It’s no secret that the most popular time of year to visit Utah’s Mighty 5 national parks is the summer. Schools are out, and many families save their big vacation for this time of year. The days are longer. There’s no snow to worry about, and the rain and occasional flooding that occurs in the spring has passed. And many businesses, like restaurants, stores, and tour companies, are open later and offer a wider variety of options this time of year.
However, one downside of visiting the best Capitol Reef resort Utah has to offer during the summer months is that temperatures are often high.
Luckily, there’s no shortage of ways to cool off during your stay at Cougar Ridge. You could book an off-road tour, go fishing on the Fremont River, or take a dip in our brand-new pool. It’s also still possible to enjoy some hiking during your time in Capitol Reef National Park. But if you plan to hit the trails, it’s important to make sure that you’re ready for the temperatures.
Understanding the signs of heat stroke and how to prevent it can help you enjoy a safe, fun hike during your summer visit to the best Capitol Reef resort Utah has to offer. Keep reading to learn the signs to watch for, and how to hike safely this summer.
Early Signs of Dehydration and Heatstroke
Spotting the early signs of dehydration can allow you to get hydrated before your symptoms get worse or progress to heatstroke.
A Headache Will Develop
The first sign that heatstroke victims often notice is a throbbing headache. This symptom occurs as a result of dehydration—your body is trying to let you know that it doesn’t have enough water to cool itself down. Without enough fluids, your brain can actually begin to shrink. This causes the often swift and severe headache that you’ll feel. The longer you go without cooling off and rehydrating, the worse the headache will get.
When you’re taking on a difficult trail, it’s easy to overlook a headache. You’re tired, you might be hungry, and you’re putting your body through a lot. Maybe you’ve been packing in as many activities as possible at the best Capitol Reef resort Utah has to offer, and haven’t gotten as much sleep as you do at home. When you’re on vacation, it’s common for your diet to change, too. All of these details could explain a headache.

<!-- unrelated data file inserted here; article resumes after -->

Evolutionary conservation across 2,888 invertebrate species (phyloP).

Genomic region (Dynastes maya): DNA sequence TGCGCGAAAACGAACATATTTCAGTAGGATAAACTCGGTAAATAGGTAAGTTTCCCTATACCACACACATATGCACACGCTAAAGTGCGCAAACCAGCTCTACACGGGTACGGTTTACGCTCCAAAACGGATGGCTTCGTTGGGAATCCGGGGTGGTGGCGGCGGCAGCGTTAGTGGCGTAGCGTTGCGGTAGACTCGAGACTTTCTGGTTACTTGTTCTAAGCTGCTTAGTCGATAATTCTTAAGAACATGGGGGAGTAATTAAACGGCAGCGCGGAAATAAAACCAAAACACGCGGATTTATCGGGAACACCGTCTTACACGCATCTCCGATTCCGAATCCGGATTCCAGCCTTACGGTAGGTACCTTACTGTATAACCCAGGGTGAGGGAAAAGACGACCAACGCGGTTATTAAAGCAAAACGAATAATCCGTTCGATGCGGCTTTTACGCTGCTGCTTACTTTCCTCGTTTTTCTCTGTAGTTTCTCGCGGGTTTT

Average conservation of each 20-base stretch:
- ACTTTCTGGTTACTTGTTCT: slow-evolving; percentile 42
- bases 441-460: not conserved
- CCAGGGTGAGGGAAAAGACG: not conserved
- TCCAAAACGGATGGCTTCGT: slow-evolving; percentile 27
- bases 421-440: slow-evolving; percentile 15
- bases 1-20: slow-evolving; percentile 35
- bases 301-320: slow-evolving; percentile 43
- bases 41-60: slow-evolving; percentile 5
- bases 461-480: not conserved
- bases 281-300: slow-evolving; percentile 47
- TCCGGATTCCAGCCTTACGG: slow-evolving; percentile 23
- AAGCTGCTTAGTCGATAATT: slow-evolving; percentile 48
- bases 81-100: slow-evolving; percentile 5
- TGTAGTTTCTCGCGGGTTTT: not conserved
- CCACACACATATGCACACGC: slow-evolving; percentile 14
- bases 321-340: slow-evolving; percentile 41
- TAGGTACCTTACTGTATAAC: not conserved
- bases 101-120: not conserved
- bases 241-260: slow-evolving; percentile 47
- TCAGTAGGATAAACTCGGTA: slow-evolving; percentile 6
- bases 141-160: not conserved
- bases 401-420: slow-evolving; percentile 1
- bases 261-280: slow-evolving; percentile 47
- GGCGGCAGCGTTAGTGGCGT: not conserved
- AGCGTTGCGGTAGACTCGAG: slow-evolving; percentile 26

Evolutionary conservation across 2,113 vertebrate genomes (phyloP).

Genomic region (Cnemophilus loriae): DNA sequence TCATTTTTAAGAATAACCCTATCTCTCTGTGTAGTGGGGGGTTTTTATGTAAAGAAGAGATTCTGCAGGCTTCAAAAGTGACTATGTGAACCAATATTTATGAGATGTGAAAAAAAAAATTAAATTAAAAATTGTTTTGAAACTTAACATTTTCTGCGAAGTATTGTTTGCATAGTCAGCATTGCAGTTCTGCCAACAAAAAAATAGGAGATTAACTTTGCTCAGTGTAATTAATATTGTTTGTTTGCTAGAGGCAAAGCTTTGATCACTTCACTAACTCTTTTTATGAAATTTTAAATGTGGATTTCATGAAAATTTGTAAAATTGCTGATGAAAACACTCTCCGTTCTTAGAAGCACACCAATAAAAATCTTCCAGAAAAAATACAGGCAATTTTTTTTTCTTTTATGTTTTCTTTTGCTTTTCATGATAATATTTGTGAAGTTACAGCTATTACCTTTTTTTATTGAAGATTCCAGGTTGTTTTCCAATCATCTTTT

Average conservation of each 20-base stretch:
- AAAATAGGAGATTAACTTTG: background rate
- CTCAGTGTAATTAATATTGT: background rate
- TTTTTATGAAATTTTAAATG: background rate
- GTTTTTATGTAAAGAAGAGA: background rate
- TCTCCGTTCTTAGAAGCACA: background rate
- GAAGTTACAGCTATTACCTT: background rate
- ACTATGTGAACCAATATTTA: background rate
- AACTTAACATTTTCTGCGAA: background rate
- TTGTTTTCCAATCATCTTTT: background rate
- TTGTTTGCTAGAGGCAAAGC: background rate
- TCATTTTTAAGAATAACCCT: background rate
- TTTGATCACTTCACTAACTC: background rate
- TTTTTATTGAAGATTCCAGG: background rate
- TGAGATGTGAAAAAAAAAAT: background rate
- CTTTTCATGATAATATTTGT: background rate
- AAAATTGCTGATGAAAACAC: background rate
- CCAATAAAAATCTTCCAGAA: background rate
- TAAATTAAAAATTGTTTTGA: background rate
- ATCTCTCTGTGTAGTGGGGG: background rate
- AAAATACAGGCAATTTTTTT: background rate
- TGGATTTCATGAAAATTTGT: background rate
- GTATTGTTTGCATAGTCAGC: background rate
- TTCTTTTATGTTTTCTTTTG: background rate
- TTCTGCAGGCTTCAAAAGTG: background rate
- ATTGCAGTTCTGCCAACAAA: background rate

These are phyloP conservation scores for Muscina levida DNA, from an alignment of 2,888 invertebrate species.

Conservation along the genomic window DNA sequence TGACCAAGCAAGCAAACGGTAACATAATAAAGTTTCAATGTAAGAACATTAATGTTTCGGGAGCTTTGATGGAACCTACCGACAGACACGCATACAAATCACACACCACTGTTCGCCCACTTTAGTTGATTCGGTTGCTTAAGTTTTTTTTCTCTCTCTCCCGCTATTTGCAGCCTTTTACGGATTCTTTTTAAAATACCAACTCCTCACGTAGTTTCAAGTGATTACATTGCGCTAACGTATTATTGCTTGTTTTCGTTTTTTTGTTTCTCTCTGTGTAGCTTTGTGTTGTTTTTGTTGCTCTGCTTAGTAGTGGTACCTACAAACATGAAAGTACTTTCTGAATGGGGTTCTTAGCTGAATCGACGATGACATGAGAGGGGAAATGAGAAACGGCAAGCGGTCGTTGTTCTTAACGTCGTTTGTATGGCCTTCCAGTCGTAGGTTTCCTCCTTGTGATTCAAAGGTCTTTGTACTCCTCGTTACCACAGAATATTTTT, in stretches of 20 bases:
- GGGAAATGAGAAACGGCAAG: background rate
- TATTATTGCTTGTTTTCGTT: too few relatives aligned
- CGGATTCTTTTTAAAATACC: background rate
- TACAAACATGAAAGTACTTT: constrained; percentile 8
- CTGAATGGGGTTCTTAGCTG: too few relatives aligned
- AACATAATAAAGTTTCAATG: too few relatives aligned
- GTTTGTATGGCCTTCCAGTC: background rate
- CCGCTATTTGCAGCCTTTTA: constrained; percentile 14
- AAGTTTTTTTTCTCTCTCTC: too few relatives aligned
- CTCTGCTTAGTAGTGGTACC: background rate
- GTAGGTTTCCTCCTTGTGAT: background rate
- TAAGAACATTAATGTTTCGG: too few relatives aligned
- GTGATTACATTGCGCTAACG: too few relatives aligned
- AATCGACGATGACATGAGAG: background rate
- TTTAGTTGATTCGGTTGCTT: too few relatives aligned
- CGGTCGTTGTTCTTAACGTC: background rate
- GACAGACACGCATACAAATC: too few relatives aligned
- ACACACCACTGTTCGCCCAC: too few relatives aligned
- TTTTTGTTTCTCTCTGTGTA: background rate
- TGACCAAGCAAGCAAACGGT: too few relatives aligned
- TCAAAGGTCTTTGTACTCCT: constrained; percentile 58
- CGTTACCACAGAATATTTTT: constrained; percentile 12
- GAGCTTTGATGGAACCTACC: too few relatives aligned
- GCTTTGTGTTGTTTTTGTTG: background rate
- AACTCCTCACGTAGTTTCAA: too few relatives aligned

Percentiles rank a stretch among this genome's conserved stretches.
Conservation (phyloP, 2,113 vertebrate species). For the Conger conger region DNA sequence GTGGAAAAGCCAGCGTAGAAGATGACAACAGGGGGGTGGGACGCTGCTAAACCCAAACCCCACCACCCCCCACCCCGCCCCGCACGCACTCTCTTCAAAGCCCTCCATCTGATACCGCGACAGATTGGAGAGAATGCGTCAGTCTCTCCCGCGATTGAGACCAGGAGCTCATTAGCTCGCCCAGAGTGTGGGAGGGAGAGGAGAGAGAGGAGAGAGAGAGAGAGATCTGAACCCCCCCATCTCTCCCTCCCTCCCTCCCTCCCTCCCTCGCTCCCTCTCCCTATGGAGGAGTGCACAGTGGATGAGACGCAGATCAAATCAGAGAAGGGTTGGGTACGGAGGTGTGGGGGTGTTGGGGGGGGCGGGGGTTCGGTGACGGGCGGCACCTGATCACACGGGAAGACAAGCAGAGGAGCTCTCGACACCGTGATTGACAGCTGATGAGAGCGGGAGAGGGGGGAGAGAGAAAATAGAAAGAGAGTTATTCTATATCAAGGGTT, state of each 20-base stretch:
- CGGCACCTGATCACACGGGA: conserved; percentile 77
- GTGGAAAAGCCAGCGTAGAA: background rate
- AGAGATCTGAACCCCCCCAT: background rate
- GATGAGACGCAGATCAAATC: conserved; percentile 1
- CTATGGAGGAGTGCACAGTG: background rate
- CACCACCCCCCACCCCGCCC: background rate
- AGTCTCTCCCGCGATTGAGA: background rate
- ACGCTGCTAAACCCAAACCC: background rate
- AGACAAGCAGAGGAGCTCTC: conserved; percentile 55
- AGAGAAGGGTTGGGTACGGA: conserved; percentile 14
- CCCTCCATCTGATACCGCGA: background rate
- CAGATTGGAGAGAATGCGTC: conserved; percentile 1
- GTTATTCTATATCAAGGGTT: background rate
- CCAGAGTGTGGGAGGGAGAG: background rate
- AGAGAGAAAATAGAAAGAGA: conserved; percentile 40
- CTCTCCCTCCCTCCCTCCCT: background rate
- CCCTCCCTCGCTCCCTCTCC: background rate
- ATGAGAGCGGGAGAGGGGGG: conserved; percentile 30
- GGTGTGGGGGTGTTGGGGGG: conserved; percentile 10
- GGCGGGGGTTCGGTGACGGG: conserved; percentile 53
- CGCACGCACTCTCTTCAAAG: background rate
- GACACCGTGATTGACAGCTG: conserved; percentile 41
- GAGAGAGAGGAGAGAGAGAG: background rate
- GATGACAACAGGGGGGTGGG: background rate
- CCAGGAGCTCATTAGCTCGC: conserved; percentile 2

But if a headache strikes while hiking on a warm day, ask yourself whether you’re drinking enough water. Generally, hikers need around a half liter of water for every hour of hiking. However, that’s assuming a trail that’s moderately difficult on an average temperature day. If the temps are climbing, the trail is difficult, or there’s little shade, you’ll likely need more than that.
You’ll Feel Dizzy
Often occurring in conjunction with headaches, another early sign of both dehydration and heatstroke is dizziness or light-headedness. Once again, your brain isn’t getting the fluids that it needs to continue functioning properly. As a result, you might suddenly find yourself wavering or stumbling.
If you are only mildly dehydrated, this symptom will be most noticeable when you’re standing up. Hydrate and rest for a bit to give your body a chance to cool, and this symptom will likely go away. Don’t hydrate, and this symptom will become worse.
You’ll Stop Sweating
When you’re walking among the towering rock giants at Goblin Valley State Park or hiking the Waterpocket Fold in Capitol Reef, you’re certain to work up a sweat. Some interesting Canyonlands and Arches National Park facts are that both parks see triple-digit temperatures more frequently than Utah’s other national parks. Capitol Reef does get hot during the summer but often has milder days throughout the season. But even on those days, you’re likely to sweat while hiking or enjoying the outdoors.
So if you suddenly notice that you’ve stopped sweating, take it as a sign that something is wrong.
Sweat serves an important purpose for our bodies. It’s one of several ways that our bodies release heat. As the sweat evaporates off of our skin, it takes some of our heat with it. When you are dehydrated, your body won’t have enough fluids to keep producing that sweat. Your body can’t sweat, which means that it can’t cool itself down. Therefore your body heats up more and continues to be unable to do anything about it.
Signs of Severe Dehydration and Heatstroke
If you notice a headache coming on or begin to feel dizzy, sitting down in the shade and drinking some water is often enough to put a stop to them. You might still consider heading off the trail and back to the best hotels Torrey Utah has to offer to relax and cool yourself down. But you’re unlikely to need to visit a hospital or seek additional care.
However, if you ignore these signs or don’t get help quickly, your symptoms may quickly worsen. Some later signs of advanced dehydration and heatstroke include:
- Skin becomes red and hot to the touch
- Muscle cramps
- Nausea and vomiting
One of the scariest symptoms of heatstroke is a seizure. When this occurs, it means that the body has begun shutting down and you need medical care right away. Noticing the earlier symptoms of heatstroke and cooling off, rehydrating, and seeking medical care can help you avoid a serious medical emergency.
Planning a Safe Stay at the Best Capitol Reef Resort Utah Has to Offer
If you’re planning to do some hiking during your summer stay at the best Capitol Reef resort Utah has to offer, it’s a good idea to familiarize yourself with the signs and symptoms of dehydration and heatstroke. Make sure to watch for them not just in yourself, but in your hiking partners as well. If someone is exhibiting one or more of these signs, get them cooled off and rehydrated, and seek medical attention if the symptoms don’t let up.
By knowing the signs and being prepared, you can enjoy a safe, fun hike during your Cougar Ridge stay no matter the time of year. Ready to start planning your next adventure? Book your stay at one of the best hotels Torrey Utah has to offer today!